Dr. James P. Allison speaks during the Education Session “On the Shoulders of Giants: Historical Approaches to Immunotherapy in Solid Tumors.”
James P. Allison, PhD, of The University of Texas MD Anderson Cancer Center, and Suzanne L. Topalian, MD, of the Bloomberg-Kimmel Institute for Cancer Immunotherapy, highlighted the transformative nature of immune checkpoint inhibitors on cancer treatment and outlined a roadmap for future research.
“We have a good chance of curing some forms of cancer in the next few years,” Dr. Allison, who was instrumental in the development of this class of agents, said.
“[Dr. Allison’s] development of the concept of immune checkpoint blockade has transformed cancer therapy and saved thousands of lives,” Dr. Topalian, who chaired the session, said.
To date, the U.S. Food and Drug Administration (FDA) has approved six immune checkpoint inhibitors for more than nine cancers, including one approved on the basis of a tumor’s genetic makeup rather than the tumor type.
“It is important to remember how we got here—by understanding the fundamental mechanisms of T-cell activation and regulation,” Dr. Allison said.
Indeed, he was the first to identify not only the costimulatory proteins required to trigger the T-cell proliferation that begins the immune response, but, in the mid-1990s, also identified an “off” signal driven by the CTLA-4 protein receptor. It is expressed by T cells and overrides stimulatory molecules, effectively applying the brakes on any T-cell action.
The hypothesis then, he said, was that because tumors do not co-stimulate T cells, they can grow undetected by the immune system until significant necrotic cell death causes inflammation, triggering a T-cell response. However, it also triggers the “stop” program. “If the T cells can’t eliminate the tumor cells before CTLA-4 takes over, then the tumor wins,” Dr. Allison said. Suspending the brakes and blocking the CTLA-4 antigen “would give the T cells a better chance.”
The results in early mouse models injected with a CTLA-4 antibody were “astounding,” he said, with numerous types of cancers effectively cured.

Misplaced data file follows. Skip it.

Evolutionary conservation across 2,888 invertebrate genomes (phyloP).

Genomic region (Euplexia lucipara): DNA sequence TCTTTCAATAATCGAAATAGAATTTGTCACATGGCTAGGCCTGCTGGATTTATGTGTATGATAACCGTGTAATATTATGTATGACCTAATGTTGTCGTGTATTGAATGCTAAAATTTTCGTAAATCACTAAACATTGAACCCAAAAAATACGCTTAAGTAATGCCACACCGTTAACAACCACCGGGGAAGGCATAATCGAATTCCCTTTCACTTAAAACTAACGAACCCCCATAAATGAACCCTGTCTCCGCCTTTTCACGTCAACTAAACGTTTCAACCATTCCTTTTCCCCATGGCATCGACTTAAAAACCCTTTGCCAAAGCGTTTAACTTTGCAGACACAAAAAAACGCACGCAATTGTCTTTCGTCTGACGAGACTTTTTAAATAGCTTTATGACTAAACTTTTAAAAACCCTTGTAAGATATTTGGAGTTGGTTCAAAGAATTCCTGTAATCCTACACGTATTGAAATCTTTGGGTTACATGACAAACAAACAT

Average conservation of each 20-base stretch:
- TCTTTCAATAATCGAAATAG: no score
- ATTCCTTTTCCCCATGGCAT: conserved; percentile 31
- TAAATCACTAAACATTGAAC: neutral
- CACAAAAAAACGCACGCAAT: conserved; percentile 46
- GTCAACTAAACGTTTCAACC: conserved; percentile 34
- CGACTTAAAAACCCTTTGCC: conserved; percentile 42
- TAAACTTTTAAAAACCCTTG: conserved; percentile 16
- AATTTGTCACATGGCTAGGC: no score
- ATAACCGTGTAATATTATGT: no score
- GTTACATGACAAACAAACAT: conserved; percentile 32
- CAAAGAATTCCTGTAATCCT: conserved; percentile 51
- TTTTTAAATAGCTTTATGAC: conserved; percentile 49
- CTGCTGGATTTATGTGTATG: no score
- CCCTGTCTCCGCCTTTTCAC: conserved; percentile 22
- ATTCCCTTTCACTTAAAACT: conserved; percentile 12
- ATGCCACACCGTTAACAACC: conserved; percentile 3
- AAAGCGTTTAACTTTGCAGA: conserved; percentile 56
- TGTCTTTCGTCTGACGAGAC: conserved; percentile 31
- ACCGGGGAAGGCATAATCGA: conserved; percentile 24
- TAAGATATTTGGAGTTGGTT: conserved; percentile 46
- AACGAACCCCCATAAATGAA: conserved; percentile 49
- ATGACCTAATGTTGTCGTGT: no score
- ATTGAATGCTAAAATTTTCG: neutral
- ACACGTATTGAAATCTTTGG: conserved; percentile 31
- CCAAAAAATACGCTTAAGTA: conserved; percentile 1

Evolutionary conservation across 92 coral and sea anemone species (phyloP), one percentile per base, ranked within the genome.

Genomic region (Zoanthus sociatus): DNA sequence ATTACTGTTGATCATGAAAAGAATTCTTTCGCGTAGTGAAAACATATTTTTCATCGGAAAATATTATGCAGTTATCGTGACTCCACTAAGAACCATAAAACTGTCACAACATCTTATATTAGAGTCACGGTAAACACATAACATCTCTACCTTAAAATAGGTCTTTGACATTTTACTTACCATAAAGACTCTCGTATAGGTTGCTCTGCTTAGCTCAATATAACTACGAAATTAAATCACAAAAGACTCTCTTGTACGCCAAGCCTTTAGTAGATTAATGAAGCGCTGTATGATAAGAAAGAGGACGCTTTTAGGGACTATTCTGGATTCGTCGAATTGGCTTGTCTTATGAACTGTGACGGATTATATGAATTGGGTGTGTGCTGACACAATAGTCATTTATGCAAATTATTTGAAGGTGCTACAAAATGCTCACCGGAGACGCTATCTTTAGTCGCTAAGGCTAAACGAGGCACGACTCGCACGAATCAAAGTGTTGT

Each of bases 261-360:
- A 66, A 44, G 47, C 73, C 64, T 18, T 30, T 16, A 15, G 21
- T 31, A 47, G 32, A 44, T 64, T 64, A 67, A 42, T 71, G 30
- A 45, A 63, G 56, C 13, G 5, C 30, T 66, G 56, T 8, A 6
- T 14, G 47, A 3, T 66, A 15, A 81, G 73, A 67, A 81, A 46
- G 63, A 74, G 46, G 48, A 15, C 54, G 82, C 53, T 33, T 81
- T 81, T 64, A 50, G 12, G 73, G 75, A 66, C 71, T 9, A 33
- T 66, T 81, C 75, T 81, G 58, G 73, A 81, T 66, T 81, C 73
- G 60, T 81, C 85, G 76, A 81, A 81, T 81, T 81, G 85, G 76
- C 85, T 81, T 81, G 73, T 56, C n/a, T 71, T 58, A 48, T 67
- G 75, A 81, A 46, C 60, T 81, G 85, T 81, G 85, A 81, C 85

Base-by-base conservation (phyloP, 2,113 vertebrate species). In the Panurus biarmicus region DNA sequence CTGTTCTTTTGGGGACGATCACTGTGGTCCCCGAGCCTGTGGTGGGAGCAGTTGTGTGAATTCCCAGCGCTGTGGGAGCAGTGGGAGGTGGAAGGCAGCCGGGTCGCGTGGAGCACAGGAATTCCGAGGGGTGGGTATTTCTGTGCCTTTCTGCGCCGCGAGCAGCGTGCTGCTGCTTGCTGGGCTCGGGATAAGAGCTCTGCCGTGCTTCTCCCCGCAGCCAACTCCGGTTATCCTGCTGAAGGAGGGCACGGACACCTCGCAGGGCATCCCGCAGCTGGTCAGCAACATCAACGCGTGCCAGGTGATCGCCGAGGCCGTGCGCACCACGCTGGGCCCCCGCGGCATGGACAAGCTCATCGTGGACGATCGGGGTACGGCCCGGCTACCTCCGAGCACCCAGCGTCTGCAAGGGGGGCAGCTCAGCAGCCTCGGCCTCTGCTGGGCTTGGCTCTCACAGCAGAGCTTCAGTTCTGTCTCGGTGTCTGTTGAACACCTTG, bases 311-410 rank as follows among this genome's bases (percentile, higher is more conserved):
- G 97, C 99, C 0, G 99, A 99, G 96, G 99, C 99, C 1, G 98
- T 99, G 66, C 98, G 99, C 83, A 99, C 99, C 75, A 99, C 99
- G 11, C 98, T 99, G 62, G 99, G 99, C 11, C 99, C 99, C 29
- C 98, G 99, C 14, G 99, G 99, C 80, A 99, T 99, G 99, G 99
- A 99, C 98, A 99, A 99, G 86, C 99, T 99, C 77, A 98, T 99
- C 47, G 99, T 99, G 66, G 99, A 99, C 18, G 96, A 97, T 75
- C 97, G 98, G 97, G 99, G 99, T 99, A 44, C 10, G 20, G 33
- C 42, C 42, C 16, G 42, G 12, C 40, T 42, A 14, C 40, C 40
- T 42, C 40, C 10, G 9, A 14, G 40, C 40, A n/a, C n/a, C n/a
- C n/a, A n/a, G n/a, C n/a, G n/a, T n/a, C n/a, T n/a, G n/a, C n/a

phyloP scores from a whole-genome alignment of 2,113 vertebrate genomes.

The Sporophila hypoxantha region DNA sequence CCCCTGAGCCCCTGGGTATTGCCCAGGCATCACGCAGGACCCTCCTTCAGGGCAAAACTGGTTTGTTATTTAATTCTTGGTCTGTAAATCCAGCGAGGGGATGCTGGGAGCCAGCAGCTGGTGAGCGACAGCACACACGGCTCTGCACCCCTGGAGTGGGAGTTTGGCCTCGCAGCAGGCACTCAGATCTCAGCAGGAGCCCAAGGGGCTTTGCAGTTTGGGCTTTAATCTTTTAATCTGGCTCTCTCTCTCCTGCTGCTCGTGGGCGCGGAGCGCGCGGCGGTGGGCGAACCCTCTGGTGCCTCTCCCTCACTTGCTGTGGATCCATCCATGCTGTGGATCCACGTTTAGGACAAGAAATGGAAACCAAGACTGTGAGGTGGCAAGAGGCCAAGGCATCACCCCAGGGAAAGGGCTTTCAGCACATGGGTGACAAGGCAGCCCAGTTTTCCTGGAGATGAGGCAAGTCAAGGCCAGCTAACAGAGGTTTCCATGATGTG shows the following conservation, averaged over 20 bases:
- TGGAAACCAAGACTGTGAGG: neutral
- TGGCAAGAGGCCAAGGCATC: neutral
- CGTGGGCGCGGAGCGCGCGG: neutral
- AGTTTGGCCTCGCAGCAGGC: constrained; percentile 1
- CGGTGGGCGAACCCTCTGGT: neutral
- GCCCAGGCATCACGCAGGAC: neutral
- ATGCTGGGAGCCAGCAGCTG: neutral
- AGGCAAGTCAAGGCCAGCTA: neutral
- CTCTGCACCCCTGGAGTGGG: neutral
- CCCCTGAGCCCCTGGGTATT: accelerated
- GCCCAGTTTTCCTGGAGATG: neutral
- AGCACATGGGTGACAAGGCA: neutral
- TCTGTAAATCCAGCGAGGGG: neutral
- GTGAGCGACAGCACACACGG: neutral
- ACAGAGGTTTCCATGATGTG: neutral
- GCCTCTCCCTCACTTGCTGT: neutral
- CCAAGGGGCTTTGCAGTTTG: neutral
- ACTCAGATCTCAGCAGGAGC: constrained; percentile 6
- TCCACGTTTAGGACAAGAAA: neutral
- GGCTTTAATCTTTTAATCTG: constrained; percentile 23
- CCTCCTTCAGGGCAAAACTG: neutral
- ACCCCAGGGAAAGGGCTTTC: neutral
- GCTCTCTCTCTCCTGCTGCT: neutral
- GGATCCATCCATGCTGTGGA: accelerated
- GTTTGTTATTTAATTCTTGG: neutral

“This was compelling for a number of reasons,” Dr. Allison said. “Because we were treating the immune system, not the cancer cells, it could work in any type of cancer.” Indeed, in the mouse models that followed, he said, “We found no tumors that we couldn’t eliminate.”
Dr. Suzanne L. Topalian speaks during the Education Session “On the Shoulders of Giants: Historical Approaches to Immunotherapy in Solid Tumors.”
One unique aspect of checkpoint inhibitors is that their benefits continue for years as a result of the continued antitumor activity of T cells. For instance, 10 years after enrolling in the original clinical trial for ipilimumab, approximately 20% of patients are still alive. “Virtually no one is dying from their disease,” Dr. Allison said. “It gives us hope that we can really cure at least a fraction of patients.”
PD-1 Checkpoint Inhibitors
In 2001, Dr. Allison and others identified the PD-1/PD-L1 immune checkpoint pathway. T cells express the former; cancer cells express the latter. “It is a central checkpoint that dams the immune system response against cancer,” Dr. Topalian said.
Clinical trials for the first approved PD-1 inhibitor, nivolumab, showed that blocking PD-1 could cause regression of several cancers. This, Dr. Topalian said, “became a launching pad for an avalanche of activity in this area.” Since nivolumab’s approval in 2014, one other PD-1 inhibitor, pembrolizumab, and three PD-L1 inhibitors, atezolizumab, avelumab, and durvalumab, have been approved.
Like ipilimumab, patients experience long-lasting responses to PD-1 and PD-L1 inhibitors, with one-third of patients with metastatic melanoma who received nivolumab still alive after 5 years. In lung cancer, data show that 16% of patients were still alive after 5 years. Historically, Dr. Topalian said, only about 4% would be expected to be alive.
PD-1 inhibitors have now been approved for several indications, demonstrating “that anti–PD-1 therapy can be a common denominator for anticancer therapy, with one treatment approach applied to many disease settings,” she said.
Both speakers highlighted several critical issues in the further development of immune checkpoint targeting.
One problem, Dr. Allison said, is that “the clinical studies are outstripping our knowledge.” He noted that there are more than 250 presentations at the 2017 ASCO Annual Meeting this year involving checkpoint inhibitors, with more than 1,000 studies underway. Mechanistic insight is needed to rationally select the most appropriate combinations, he said.